My Great North Run

The Great North Run is the largest half marathon in the world, and has been taking place in the North East of England every year since 1981. To celebrate thirty years of the Run, the Great North Museum ran an exhibition called “In the Long Run”, open to the public between July and October 2010. We developed a multimodal installation to be deployed as part of the exhibition.

My Great North Run interactive

The intention behind the installation was to capture, share and celebrate the diverse ways people have taken part in the event throughout the years. It consisted of a nine-metre table containing thirteen touch-screens, one for every mile of the Run. Visitors could explore preloaded stories and photographs from runners who had taken part in every year of the run. The purpose of this was to both celebrate the runners’ individual achievements and encourage visitors to add their own stories, drawings and messages using the digital (Anoto) pens and pads provided. People could also view the content of and contribute to the exhibit from home using an accompanying website; all new content loaded onto the site could be explored on the interactive installation and vice versa. By the time the exhibition had finished its run, the installation had extensively archived the experiences of runners through the years, having received over 12,000 submissions from around 100,000 visitors.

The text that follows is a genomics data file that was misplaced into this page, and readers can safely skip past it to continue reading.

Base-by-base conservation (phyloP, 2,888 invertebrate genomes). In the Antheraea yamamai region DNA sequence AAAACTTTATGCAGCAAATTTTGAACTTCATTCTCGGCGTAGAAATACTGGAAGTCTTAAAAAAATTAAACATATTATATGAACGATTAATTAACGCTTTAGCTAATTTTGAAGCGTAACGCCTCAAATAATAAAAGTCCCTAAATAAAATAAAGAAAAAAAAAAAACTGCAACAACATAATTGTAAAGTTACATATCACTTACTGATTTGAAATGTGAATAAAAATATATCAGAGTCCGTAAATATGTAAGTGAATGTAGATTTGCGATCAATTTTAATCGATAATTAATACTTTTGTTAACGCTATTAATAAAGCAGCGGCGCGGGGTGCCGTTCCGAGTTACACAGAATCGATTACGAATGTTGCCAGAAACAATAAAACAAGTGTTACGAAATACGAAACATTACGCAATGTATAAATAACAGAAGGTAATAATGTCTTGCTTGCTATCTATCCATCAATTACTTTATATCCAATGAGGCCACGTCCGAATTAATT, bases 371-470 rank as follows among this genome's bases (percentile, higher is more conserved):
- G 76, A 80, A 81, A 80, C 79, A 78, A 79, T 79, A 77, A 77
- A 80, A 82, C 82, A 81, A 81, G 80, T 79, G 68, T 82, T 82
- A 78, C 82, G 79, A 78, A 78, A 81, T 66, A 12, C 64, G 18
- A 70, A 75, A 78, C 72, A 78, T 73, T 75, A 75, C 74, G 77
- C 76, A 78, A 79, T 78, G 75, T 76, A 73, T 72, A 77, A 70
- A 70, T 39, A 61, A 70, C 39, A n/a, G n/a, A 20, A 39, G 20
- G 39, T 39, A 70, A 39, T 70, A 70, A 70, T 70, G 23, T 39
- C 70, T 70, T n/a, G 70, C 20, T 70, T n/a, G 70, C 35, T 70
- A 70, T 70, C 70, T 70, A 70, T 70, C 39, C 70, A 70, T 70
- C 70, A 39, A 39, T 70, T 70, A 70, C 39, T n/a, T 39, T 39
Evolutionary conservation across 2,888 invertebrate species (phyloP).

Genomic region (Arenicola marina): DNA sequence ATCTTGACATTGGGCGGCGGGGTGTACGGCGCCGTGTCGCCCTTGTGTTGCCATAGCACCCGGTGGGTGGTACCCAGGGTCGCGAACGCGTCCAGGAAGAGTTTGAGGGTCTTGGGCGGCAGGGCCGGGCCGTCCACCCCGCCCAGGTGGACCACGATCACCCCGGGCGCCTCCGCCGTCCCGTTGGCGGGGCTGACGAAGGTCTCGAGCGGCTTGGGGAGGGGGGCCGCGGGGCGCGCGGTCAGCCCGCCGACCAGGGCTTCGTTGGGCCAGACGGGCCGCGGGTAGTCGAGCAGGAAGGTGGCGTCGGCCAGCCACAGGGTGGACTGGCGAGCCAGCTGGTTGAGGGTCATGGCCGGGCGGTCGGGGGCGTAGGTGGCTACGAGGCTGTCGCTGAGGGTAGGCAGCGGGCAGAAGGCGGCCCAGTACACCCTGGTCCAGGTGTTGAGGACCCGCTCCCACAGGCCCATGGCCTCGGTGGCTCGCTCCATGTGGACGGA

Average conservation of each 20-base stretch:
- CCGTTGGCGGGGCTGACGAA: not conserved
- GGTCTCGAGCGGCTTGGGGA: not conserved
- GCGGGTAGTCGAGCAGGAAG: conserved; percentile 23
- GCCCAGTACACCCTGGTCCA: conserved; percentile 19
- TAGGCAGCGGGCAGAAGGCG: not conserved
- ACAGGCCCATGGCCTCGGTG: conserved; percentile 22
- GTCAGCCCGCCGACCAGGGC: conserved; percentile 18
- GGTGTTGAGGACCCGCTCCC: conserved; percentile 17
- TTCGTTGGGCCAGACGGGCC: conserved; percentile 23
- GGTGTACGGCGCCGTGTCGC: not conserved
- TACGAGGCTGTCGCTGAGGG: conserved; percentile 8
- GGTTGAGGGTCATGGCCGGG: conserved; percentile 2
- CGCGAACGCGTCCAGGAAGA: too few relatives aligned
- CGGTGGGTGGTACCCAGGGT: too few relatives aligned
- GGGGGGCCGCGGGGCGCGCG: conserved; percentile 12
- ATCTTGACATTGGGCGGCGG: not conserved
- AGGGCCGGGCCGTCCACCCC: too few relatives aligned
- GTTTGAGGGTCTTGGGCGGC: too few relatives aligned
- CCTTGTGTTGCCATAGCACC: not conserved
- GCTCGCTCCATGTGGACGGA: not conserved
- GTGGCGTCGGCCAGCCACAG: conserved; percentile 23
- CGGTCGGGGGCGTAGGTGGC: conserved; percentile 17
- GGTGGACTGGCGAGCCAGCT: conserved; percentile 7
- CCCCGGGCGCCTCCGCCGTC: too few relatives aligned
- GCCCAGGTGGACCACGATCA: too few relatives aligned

Date: March 2010 – Oct 2010

Funding: OneNorthEast £30,000

Researchers: Patrick Olivier (PI), Areti Galani (CI) – School of Arts & Cuture , Rachel Clarke, Tom Bartindale, John Shearer

Collaborators: SiDE: Social Inclusion through the Digital Economy, RCUK Digital Economy, Bupa Great North Run Culture Programme, Tyne and wear Archives and Museums, Great North Museum: Hancock.

Press release: In the long run: thirty years of Great North Running

See My Great North Run entry on the SiDE Website.

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